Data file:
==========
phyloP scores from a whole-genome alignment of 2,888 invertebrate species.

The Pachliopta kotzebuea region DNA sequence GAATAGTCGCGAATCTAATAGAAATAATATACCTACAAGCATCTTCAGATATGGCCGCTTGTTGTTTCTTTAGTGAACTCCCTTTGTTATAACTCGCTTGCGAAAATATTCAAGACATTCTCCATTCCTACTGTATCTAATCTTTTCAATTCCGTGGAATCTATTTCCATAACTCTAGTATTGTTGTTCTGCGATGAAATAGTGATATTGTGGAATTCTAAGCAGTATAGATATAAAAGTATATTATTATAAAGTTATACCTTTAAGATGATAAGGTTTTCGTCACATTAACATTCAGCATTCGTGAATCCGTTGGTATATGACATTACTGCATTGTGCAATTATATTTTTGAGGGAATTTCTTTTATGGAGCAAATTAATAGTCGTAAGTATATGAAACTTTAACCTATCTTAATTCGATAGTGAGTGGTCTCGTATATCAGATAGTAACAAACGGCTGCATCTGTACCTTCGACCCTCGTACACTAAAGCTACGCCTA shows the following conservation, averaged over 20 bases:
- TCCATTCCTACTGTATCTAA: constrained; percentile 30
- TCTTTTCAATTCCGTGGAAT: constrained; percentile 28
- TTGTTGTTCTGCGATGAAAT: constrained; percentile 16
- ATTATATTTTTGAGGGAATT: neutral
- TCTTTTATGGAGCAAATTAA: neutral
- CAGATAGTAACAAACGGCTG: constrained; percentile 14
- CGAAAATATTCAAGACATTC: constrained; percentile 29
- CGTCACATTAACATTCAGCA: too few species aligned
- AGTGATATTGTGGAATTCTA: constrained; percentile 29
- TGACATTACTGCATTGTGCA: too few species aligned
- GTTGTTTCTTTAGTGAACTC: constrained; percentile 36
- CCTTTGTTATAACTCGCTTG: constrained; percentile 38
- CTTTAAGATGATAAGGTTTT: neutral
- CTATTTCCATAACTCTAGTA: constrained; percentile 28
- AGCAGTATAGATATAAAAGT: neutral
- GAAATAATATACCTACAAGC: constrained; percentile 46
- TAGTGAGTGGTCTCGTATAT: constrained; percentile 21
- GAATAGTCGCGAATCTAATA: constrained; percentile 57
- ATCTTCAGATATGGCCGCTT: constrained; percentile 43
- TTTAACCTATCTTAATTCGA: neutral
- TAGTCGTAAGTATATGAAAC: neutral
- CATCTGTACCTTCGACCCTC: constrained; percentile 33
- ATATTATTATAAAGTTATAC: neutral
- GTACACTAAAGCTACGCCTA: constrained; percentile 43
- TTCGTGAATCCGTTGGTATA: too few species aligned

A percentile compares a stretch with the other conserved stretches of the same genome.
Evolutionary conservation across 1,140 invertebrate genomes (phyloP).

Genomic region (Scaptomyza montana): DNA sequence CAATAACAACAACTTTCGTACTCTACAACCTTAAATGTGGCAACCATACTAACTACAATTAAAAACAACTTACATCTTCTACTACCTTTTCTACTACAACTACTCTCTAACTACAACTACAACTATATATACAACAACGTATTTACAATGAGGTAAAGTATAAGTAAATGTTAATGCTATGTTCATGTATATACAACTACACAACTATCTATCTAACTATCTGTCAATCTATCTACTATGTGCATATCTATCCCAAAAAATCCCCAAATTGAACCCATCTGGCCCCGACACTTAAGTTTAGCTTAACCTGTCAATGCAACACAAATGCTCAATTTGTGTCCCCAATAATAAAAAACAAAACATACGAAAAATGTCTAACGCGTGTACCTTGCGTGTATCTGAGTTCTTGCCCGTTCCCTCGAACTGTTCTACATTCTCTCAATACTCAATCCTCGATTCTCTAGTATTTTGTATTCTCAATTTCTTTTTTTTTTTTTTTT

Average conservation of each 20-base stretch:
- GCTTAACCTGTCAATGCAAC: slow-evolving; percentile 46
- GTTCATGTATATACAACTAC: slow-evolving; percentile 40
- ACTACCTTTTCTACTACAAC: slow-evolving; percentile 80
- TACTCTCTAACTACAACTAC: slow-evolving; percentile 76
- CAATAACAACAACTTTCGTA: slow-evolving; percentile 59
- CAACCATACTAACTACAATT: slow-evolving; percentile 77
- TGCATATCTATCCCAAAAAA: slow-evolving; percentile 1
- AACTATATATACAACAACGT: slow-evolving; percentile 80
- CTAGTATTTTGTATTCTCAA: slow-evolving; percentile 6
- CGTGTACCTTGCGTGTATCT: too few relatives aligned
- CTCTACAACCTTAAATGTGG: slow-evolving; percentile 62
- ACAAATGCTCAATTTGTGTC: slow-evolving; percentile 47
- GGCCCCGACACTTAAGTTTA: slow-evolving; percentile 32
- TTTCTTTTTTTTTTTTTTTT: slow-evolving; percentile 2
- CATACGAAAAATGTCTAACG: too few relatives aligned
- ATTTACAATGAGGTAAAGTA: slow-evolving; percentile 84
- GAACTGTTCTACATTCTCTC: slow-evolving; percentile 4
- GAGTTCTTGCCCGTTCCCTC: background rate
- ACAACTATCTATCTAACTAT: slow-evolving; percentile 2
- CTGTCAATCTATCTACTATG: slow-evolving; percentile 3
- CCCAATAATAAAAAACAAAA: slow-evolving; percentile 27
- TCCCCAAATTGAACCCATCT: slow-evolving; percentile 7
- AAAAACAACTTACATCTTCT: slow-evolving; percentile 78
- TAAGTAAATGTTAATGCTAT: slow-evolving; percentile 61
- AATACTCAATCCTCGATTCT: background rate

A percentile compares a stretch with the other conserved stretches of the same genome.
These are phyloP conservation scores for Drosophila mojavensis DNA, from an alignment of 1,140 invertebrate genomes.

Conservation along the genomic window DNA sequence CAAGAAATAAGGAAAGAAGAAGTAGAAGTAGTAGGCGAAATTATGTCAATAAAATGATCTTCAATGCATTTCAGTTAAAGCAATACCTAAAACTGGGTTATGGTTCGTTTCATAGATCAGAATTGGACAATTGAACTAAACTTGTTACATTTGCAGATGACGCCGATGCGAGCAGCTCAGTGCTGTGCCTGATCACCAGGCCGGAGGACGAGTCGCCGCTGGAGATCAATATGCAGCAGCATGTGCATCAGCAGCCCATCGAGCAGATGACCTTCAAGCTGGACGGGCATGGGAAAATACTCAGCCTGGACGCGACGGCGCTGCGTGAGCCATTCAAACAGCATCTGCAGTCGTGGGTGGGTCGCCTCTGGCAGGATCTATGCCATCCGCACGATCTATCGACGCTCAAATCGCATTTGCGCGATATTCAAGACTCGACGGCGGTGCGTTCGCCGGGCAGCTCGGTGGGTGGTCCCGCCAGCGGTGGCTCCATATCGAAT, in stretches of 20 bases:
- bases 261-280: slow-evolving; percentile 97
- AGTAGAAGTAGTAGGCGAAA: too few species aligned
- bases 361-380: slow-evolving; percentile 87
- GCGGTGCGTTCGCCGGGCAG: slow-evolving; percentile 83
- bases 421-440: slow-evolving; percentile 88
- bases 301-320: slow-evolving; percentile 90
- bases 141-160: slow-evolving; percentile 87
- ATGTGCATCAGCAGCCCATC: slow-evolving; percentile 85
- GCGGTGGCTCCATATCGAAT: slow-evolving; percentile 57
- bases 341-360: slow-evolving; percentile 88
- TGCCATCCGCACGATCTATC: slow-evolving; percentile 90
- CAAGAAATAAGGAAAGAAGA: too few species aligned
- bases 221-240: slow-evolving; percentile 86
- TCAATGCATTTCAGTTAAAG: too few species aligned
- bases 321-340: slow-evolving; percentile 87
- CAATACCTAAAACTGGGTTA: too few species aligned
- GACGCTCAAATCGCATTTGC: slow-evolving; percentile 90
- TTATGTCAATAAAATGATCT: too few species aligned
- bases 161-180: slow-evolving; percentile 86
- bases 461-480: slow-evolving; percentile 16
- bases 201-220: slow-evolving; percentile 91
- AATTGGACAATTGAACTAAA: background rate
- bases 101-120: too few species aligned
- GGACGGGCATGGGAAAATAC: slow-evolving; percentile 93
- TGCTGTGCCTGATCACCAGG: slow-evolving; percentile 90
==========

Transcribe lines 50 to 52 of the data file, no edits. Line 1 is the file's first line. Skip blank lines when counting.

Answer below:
- ACAACTATCTATCTAACTAT: slow-evolving; percentile 2
- CTGTCAATCTATCTACTATG: slow-evolving; percentile 3
- CCCAATAATAAAAAACAAAA: slow-evolving; percentile 27